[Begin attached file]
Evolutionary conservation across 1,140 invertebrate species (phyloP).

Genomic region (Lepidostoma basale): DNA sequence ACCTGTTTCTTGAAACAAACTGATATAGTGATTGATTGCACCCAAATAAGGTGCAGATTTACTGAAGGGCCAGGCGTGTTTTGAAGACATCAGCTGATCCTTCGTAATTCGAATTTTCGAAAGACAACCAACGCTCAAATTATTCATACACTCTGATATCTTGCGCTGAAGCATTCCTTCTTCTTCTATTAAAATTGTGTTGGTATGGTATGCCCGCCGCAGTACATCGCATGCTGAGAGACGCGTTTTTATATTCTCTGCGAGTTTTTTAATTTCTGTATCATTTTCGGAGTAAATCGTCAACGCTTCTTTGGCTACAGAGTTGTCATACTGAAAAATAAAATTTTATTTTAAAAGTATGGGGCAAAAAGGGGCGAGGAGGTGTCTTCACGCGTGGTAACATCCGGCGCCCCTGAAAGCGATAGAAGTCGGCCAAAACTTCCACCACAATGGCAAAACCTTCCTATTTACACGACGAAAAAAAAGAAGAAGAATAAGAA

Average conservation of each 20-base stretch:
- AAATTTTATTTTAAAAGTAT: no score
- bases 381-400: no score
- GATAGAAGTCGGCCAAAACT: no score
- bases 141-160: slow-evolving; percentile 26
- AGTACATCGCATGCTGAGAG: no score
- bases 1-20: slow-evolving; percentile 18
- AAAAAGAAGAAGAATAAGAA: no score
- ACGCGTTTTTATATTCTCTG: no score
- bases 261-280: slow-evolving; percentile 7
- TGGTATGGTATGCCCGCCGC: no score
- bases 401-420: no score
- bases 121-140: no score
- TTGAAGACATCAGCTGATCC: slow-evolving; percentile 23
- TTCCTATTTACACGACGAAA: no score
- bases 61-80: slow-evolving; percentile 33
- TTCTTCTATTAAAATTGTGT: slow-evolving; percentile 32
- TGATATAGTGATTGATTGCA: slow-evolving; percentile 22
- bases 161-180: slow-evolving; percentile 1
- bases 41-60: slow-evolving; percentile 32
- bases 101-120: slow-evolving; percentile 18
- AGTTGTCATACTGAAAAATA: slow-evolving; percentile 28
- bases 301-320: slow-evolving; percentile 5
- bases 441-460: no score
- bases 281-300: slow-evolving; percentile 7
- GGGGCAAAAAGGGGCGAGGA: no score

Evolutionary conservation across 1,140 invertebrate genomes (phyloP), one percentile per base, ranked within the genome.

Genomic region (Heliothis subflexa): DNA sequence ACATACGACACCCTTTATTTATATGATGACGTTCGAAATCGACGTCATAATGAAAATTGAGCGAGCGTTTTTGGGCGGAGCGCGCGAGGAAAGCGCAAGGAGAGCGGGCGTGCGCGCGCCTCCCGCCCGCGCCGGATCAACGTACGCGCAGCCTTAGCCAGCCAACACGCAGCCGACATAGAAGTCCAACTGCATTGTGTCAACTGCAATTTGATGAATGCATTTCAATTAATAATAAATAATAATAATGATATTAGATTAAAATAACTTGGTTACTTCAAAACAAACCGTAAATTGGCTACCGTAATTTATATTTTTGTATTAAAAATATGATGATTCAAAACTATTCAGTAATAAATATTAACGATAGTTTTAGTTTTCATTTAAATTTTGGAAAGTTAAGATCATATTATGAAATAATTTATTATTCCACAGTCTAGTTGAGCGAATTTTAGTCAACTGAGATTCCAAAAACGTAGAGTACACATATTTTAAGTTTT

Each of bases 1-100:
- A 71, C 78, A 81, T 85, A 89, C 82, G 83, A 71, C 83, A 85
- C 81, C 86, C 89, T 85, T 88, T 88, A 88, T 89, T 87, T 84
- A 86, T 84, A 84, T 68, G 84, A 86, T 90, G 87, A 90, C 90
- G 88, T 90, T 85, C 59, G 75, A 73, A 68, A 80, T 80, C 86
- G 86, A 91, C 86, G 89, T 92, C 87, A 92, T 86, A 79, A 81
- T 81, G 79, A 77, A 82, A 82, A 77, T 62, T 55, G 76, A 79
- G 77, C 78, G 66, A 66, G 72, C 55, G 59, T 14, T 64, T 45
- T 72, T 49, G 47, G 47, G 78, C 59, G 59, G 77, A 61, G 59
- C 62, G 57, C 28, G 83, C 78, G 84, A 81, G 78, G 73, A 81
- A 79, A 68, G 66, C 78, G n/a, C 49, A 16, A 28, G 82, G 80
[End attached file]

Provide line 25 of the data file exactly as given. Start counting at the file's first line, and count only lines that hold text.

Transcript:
- bases 301-320: slow-evolving; percentile 5